Tequilas smoky sibling, mezcal has developed a cult following across Australia’s bar scene of late; we’ve even got dedicated mezcaliers to help us navigate the magical world of mezcal.

Whisk(e)y was all the rage in 2014; gin was the spirit of choice in 2015 and many have said that 2016 belongs to rum. But what about tequila? Or its more potent, smoky sibling mezcal?

The spirit itself is made from the maguey plant (a form of agave) native to Mexico. Typically consumed neat, mezcal also lends itself well to inventive cocktails and Mexican dishes.

While it’s not yet a common inclusion on cocktail menus around the country, Nick Peters, co-owner and restaurant manager of Melbourne Mexican eating house Mamasita, believes that mezcal has a lot to offer. So much in fact that he has dedicated mezcaliers (mezcal sommeliers) on shift during every service to guide diners through the venue’s 150-strong mezcal list.

To be able to call yourself a mezcalier, you need to be certified, but what’s involved?

“You need to head to Oaxaca (Mexico) and drinks lots of mezcal,” says Peters. “The course that I attended in Oaxaca is certified by the Consejo Nacional De Normalizacin Y Certificacin De Competencias Laborales (National Council for Standardisation and Certification of Occupational Competencies), and certificates were issued by the Asociacin Pro Cultura de Mezcal (Association for Culture of Mezcal).

“The course itself is conducted in four sections, covering everything from the history and anthropology of mezcal to agave varieties, the broader mezcal category including tequila/raicilla/sotol/bacanora. It covers planting and production; tastings and cooking with mescal; harvesting plants; crushing agaves and making mezcal in Oaxaca. It also includes visiting palenques and agave plantations. There are some sections that run in the US, although the majority of the courses take place in Oaxaca. I’ve just been approved to conduct sections one to three of the certified program here in Australia, which is amazing.”

Nick-Peters-Co-owner-of-Mamasita.jpgMamasita's co-owner Nick Peters

Appreciation through education

Since completing the course in October 2014, Peters has turned Mamasita into an institution of mezcal appreciation. Peters says that this focus has given the restaurant a unique point of difference, helping it to attract both new customers and good staff.

“By having trained Mezcaliers on site during every service, we’re providing an opportunity for our staff to learn more, giving them an extra reason to come to work,” says Peters. “They then pass on their newfound knowledge to customers, and as a result, we’ve seen definite growth in our beverage sales.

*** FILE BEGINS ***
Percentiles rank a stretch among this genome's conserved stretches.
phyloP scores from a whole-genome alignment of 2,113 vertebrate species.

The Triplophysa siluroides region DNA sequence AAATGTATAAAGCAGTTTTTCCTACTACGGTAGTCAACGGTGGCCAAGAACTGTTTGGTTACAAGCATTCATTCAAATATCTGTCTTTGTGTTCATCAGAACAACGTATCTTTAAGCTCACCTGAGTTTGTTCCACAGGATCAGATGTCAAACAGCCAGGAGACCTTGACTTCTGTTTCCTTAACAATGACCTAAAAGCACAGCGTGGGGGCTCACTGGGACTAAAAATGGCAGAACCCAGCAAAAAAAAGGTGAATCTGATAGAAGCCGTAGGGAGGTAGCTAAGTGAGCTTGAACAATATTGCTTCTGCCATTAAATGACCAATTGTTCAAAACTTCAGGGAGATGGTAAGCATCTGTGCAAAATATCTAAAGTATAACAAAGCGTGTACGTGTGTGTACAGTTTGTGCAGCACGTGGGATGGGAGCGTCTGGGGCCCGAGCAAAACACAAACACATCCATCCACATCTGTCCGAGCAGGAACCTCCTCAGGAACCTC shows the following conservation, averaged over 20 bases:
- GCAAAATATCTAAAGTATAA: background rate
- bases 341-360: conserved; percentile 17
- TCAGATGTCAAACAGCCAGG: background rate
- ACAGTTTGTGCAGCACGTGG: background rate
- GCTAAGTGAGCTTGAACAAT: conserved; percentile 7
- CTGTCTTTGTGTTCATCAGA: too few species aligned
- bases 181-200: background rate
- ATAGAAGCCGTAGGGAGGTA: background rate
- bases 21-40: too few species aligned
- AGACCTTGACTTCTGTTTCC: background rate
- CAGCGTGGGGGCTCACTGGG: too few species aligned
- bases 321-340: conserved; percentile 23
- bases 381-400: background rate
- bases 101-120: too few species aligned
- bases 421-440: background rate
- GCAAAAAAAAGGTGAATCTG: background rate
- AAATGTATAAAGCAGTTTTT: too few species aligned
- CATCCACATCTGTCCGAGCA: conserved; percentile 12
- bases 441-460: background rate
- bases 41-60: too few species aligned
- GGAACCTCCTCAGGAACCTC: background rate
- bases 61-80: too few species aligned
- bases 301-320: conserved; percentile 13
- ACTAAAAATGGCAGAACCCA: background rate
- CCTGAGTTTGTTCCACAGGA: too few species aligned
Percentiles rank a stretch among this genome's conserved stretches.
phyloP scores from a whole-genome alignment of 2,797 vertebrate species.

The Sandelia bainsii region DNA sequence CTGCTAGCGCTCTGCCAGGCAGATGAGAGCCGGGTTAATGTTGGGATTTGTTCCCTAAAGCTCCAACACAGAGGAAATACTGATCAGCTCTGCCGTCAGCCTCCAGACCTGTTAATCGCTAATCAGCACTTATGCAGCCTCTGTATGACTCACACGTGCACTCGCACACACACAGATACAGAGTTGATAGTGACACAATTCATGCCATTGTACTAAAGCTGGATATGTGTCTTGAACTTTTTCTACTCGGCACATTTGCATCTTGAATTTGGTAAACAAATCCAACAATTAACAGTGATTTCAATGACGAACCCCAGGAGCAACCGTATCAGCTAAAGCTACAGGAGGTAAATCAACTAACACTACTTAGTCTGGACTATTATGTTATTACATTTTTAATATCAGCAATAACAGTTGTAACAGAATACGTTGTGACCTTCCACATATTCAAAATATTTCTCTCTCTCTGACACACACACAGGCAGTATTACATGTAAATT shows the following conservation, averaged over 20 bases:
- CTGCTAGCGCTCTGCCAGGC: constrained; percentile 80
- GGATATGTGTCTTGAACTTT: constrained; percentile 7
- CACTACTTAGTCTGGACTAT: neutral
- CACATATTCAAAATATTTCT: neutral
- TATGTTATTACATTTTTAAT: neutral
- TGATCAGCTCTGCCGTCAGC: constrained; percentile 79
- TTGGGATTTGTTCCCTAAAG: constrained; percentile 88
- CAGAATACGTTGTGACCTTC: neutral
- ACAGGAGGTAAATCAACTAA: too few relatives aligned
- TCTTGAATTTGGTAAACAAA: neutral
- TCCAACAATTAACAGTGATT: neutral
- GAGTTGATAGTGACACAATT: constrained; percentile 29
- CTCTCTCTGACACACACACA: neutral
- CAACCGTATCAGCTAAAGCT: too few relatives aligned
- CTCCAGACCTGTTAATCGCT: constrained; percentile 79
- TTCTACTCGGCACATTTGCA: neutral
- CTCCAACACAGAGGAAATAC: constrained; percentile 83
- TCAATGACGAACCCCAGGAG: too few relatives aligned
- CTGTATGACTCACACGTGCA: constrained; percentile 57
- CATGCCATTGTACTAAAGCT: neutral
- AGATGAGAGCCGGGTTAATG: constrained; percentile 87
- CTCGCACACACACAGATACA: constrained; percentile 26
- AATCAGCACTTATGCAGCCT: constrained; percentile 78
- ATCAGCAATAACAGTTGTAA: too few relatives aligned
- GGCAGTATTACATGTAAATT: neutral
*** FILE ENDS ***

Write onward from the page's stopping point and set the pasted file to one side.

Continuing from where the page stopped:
“We now have half a dozen keen and well-trained Mamasita mezcaliers, with one working every night of the week. I’m a firm believer that the more training you provide and the more opportunities you make available, the better the staff will be and the more they’ll want to keep working with you.”

In addition to the Mezcalier guided flights and food matching service at Mamasita, the love for mezcal also extends to the menu with a number of mezcal-centric dishes including the ceviche a la Veracruzana which features snapper, mezcal, lime, tomato, chilli, onion and capers.

Peters admits that it was initially quite challenging to build up a collection of the spirit. However a wider appreciation for the spirit started to develop a few years ago and has seen a number of mezcal brands introduced by local distributors.

“It’s much better now than it was when we opened early 2010, that’s for sure, and it’s getting better all the time. That being said, we still rely on friends and family to get us some of our favourites,” says Peters.

“Mezcal as a category has so much to offer: the history, the processes, the people… it’s mind boggling. There’s something for everybody.”

Lemon-chipotle-cocktail-1.jpgMamasita's lemon chipotle mezcal cocktail

Mezcal and tequila: what’s the difference?

All tequilas are mezcals, but not all mezcals are tequilas. Tequila can only be made from agave tequilana (blue agave) whereas mezcal is generally produced from up to 40 different varieties of maguey.


In tequila production, the pias are cooked under high pressure for 24–48 hours resulting in a clean, crisp flavour. For Mezcal, pias are roasted, often in pit ovens, for three to five days, which gives mezcal its intense, smoky flavour.


Tequilas generally sit between 38–40 percent ABV.

Mezcals tend to have a higher alcohol by volume content than tequilas – generally around 45–55 percent ABV.


Similar to Champagne in France, tequila may only be produced in the state of Jalisco and limited regions in the US, including Guanajuato, Michoacn, Nayarit and Tamaulipas.

Mezcal’s Denomination of Origin states are Guerrero, Oaxaca, Durango, San Luis Potos, Guanajuato, Tamaulipas, Zacatecas and most recently Michoacn. Approximately 80 per cent of all mezcal is made in the state of Oaxaca.


Tequila produces around 300 million litres annually.

Certified mezcal production is around 1.5–2 million litres per year, although total production is believed to be around 4–5 million litres.

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